That voice belonged to Steve Delaney – longtime NBC News correspondent – and was silenced at 4:15 p.m. Tuesday, July 3, in Charlotte, N.C., after a valiant struggle with overwhelming health issues.
He took television viewers to Kent State, the Attica prison riots and the Challenger space explosion that claimed the life of a teacher and a NASA crew before millions of viewers and then he helped America understand what had happened. In the mid-70s, he was based in Israel and later Greece covering the tensions in the Middle East from both sides. (His coverage of the Israeli rescue of hostages in Entebbe earned him a cameo role in two films about that historic event.)
Steve covered politics in Washington, D.C. and the political campaigns of George H. W. Bush, John Glenn, Howard Baker, and Walter Mondale.
From Washington, he went to NBC New York where he was one of three correspondents reporting for “Monitor”, a weekly prime-time news magazine. Steve was sent into Libya in 1986. Reporting by telephone, he led the top of Nightly News when US jet fighters strafed Tripoli including the hotel where he was staying. “Tom (Brokaw), Tripoli is under attack.” And he couldn’t disconnect that telephone line for several days for fear of losing the only communication between him and the studio in New York.
And after his distinguished career with NBC News, Steve retired to his beloved Vermont where he and his wife, Lynn, built a year-round home on the shores of Lake Champlain in Milton, just across the road from a summer cottage they had purchased in 1985 and near where Steve’s grandparents had summer vacationed since 1915.
Retirement was not in the books for him. He commuted weekly to Boston to anchor a daily news program on a new cable network created by The Christian Science’ Monitor followed by a news assignment a lot closer to home on Vermont Public Radio where he anchored an early morning and then a midday news program.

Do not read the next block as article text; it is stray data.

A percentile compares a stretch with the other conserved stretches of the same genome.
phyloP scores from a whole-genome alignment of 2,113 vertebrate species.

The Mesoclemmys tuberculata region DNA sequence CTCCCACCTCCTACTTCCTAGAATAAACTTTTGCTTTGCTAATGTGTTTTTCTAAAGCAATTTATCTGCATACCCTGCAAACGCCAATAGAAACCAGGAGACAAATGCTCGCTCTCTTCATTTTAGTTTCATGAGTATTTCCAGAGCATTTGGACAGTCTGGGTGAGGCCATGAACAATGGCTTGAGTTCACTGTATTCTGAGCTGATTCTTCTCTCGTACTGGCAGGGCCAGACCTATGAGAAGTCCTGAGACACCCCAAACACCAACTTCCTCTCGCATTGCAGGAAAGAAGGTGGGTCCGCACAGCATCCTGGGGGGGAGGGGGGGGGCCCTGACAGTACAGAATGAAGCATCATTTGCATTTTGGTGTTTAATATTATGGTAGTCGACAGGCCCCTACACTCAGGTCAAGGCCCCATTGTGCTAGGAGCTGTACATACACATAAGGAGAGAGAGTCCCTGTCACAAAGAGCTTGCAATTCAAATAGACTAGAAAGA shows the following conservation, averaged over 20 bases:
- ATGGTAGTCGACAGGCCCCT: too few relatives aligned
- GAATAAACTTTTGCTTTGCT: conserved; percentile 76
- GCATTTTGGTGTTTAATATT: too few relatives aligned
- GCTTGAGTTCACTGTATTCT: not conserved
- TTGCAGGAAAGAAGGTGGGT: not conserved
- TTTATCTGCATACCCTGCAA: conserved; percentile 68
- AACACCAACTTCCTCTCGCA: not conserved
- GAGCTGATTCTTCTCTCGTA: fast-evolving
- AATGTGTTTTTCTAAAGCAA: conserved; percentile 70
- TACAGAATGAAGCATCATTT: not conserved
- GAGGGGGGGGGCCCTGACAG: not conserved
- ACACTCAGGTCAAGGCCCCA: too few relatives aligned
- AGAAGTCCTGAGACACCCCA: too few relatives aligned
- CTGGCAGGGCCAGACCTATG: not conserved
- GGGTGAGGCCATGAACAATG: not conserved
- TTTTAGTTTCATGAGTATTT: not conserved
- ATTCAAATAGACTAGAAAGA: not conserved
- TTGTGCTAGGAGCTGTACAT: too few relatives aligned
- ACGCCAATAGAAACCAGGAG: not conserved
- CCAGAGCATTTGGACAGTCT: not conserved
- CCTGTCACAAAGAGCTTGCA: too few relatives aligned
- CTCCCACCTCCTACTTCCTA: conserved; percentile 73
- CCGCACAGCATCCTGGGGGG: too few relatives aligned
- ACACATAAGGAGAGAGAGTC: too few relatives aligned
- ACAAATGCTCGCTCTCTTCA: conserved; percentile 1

Delaney, who was most proud of his Irish heritage, had a great sense of humor and shared his love of Irish lore with a book about Irish legends “The Last Irish Goddess.”
That fondness for Irish culture carried over to a tradition he and his wife started while living and working in Israel – a St. Patrick’s Day party where you’d find his journalist colleagues, family and friends from wherever they were living enjoying Delaney hospitality. Those parties continued in Washington, D.C. (where then Vice-President Bush showed up), on Long Island when they lived there and most especially in Vermont.
He wrote The Nilesburgh Chronicles trilogy about life in a fictional Vermont town, capturing the spirit and dialect of the rural Vermont village – much like the one in which he lived.
He collected an array of essays reflecting life in Vermont as he saw it. Many he had delivered on air for The Christian Science Monitor or Vermont Public Radio. It was titled Vermont Seasonings (2011) and U.S. Senator Patrick Leahy of Vermont said this about it, “Steve Delaney is one of the most perceptive personalities ever to grace a radio wave. In Vermont Seasonings he captures and distills the tradition and raw nature that make Vermont a different place and a special place. He artfully blends the wry with the witty, the sublime with subliminal, and the endearing with the enduring.”
Despite a busy professional career, he also had time for a family that included a son Sean and a daughter Megan, from his 45-year marriage with Lynn, and two sons Barry and Houston, and daughters Annie and Beth from an earlier marriage. Steve is also survived by eleven grandchildren, and his brothers, John, Peter and David and sister Mary, and many in-laws, and nieces and nephews. He was predeceased by his parents and his sister Cynthia.
Stephen Barrett Delaney was born August 30, 1938, in Dobbs Ferry, N.Y., the son of Elizabeth Barrett and John Joseph Delaney, Jr. A harbinger of the career that lay ahead, he was at, age three, playing outside their home in Aiea Heights overlooking Pearl Harbor on the morning of the Japanese attack. “Look, Daddy, smoke,” Steve reported to his naval officer dad, who quickly sped off toward the harbor. After WWII, the family lived in Virginia and Illinois before settling in Charlotte, N.C. He attended Charlotte Catholic in his senior year and in 1960 graduated from Belmont Abbey College in Belmont, N.C. While he was still in college Steve started his career in radio, at first as a disc jockey at WCGC in Belmont, and then joined WSOC Radio where the 22-year-old was known for his diplomacy and quick-thinking with his “Charlotte Party Line” show. He then joined WSOC’s television news department and in the late sixties was hired by the NBC owned and operated station WKYC in Cleveland, before moving to Atlanta, Ga. when NBC opened a southeast bureau.
Steve was proud of his 50-year career as a reporter. He wrote a commentary on Facebook on October 15 of last year ending with, “We journalists are not the enemy of the people. We ARE the people.”
A Celebration of Life for Steve Delaney will be held at Cornerstone Community Church on Bombardier Rd. In Milton, Vermont on Saturday, July 27, at 11 a.m. In lieu of flowers, please make a donation to your favorite charity.
Online condolences may be made to www.minorfh.com